Volume 36, Number 1, January 2001



Dear Fabricator ...
The Fabricator Answers Your Questions

by Max Perilstein

It has been a year since I started this incredibly lucrative job as bimonthly columnist for USGlass magazine. So, in celebration of making it to this point (odds in Vegas were heavy that I would not be asked back), I’ve decided to dig into the “From the Fabricator” mailbag and answer some queries.

Dear Fabricator,
I loved your article about the names of glass (January 2000) and the lack of creativity involved. Any updates?
P.P., Detroit, Mich.

Dear P.P.,
Well, unfortunately things are still muddled. More confusion abounded in 2000. Heck, my wife and I even had another child and tried to give the fabricators some inkling on how to be creative and opted for their thoughts on names. If it were up to them, joining our daughter Natalie would be Natalie 2001, Solar Natalie, or Natalie Squared. Luckily, my wife and I made the call so there would be no confusion. We call the new baby Zachary Chance.

Hey Fabricator,
What do you see in your crystal ball for 2001?
D.N., Morgantown, W.Va.

Well D.N.,
My crystal ball is pretty cloudy; I try to leave the prognostications to the upper-ups in our industry that have the clout and numbers. From my perch, though, I see some mixed results. Warning signs are starting to pop up as the auto industry finished 2000 with too much inventory and amazing deals to move cars. But overall, at least as I see it, the economy will stay solid for at least one more year. Then again, I also thought the Cubs would win the National League last year, so what do I know?

Mr. Fabricator,
Any relief in the labor market, any relief at all?
R.T., Omaha, Neb.

I’m sorry, R.T., but the answer is plain and simple—nope. Maybe if the economy starts to slip, but honestly it is a tough race out there. This year saw many companies working seven days a week to try and meet expectations on jobs. Those workforces were really worn to the core. Hopefully, our industry can do something to create an atmosphere that can attract some talent. There are so many great and interesting personalities in our little world and we need to get them to reach out to the future.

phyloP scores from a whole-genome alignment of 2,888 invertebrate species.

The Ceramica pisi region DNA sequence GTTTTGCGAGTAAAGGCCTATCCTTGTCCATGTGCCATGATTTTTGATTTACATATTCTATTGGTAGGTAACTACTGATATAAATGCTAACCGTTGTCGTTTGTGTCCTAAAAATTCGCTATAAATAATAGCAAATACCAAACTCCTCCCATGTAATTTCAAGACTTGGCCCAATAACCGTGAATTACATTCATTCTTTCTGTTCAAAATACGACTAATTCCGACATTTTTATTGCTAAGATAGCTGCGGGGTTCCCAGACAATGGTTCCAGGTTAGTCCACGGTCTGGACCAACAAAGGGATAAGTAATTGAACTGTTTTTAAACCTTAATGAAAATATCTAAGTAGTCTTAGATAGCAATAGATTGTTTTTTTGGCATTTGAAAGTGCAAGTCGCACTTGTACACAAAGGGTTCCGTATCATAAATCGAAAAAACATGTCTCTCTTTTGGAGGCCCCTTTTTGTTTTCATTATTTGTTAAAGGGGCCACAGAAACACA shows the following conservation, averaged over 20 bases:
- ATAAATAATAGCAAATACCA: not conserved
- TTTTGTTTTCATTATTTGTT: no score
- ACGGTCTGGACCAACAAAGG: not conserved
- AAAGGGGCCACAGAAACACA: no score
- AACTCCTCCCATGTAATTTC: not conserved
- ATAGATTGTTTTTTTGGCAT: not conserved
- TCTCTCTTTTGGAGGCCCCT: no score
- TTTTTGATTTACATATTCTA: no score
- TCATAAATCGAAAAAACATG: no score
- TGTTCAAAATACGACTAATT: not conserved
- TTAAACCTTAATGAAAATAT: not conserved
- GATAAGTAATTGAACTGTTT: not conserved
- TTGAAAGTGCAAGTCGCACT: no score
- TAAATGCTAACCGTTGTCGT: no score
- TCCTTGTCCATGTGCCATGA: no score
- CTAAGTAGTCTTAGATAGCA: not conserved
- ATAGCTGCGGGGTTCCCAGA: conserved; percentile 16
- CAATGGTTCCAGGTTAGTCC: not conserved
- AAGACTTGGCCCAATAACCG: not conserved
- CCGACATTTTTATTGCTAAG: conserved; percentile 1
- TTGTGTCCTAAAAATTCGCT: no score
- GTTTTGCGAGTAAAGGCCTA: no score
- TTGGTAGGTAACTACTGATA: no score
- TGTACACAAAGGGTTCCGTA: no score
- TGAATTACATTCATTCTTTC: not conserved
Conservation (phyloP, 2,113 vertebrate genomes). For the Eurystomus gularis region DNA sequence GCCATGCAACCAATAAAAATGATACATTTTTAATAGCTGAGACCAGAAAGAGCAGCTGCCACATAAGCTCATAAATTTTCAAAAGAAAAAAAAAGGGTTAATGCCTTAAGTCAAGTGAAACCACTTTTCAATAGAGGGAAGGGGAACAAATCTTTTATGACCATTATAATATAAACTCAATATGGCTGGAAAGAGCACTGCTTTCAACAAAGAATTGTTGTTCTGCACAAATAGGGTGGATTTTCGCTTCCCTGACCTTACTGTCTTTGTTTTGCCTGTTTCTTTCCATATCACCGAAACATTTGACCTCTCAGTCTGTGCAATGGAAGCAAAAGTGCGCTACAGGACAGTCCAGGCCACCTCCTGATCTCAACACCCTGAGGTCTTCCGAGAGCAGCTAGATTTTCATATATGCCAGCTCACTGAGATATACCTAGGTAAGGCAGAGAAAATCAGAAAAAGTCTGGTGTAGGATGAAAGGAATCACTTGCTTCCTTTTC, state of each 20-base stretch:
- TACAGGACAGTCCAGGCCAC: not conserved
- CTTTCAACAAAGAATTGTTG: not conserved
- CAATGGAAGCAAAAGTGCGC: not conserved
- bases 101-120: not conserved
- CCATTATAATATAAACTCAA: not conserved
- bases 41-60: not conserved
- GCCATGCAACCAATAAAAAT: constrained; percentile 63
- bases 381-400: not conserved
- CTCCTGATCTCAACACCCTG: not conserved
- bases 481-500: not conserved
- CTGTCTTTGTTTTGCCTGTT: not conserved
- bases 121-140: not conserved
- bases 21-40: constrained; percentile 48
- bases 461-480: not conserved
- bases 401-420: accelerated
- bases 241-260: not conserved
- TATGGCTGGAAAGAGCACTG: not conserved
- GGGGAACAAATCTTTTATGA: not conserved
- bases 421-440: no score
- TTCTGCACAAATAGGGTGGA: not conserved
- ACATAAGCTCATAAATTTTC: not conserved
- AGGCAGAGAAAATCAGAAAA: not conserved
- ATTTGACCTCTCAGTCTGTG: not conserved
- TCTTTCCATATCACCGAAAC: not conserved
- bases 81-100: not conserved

Dear Fabricator,
One year down and no articles on human resources. Will we see one this year?
T.Z., Myrtle Beach, S.C.

Well T.Z.,
I could tell you everything I know about human resources in 5 minutes. In fact most of my knowledge comes from the Evil HR Catbert from the Dilbert comic strips. So while no articles will be on human resources, I am working on some interesting and helpful columns. Also any input from you or other readers is surely welcomed.

Mr. Fabricator,
How do you have time to write such interesting articles? Don’t you have other responsibilities?
J.B. Kingsport, Tenn.

Dear J.B.,
I’m pretty lucky. I have good bosses who don’t mind that I jetset all over the world doing research for the articles. Plus those suits are way too busy to even read my little column anyway, so they probably don’t even know that’s how I spend most of my time.

Well that’s the bottom of the mailbag. Thanks to all of the people who actually did take the time to write/e-mail me. It was an incredible feeling to know that people are out there reading and then taking a few minutes out of their incredibly busy lives to communicate with me. I honestly appreciate it. As always feel free to e-mail me at: Max.Perilstein@pdcglass.com.

wpe2.jpg (2313 bytes)Max Perilstein is vice president/general manager of PDC Glass of Michigan. His column appears bimonthly.


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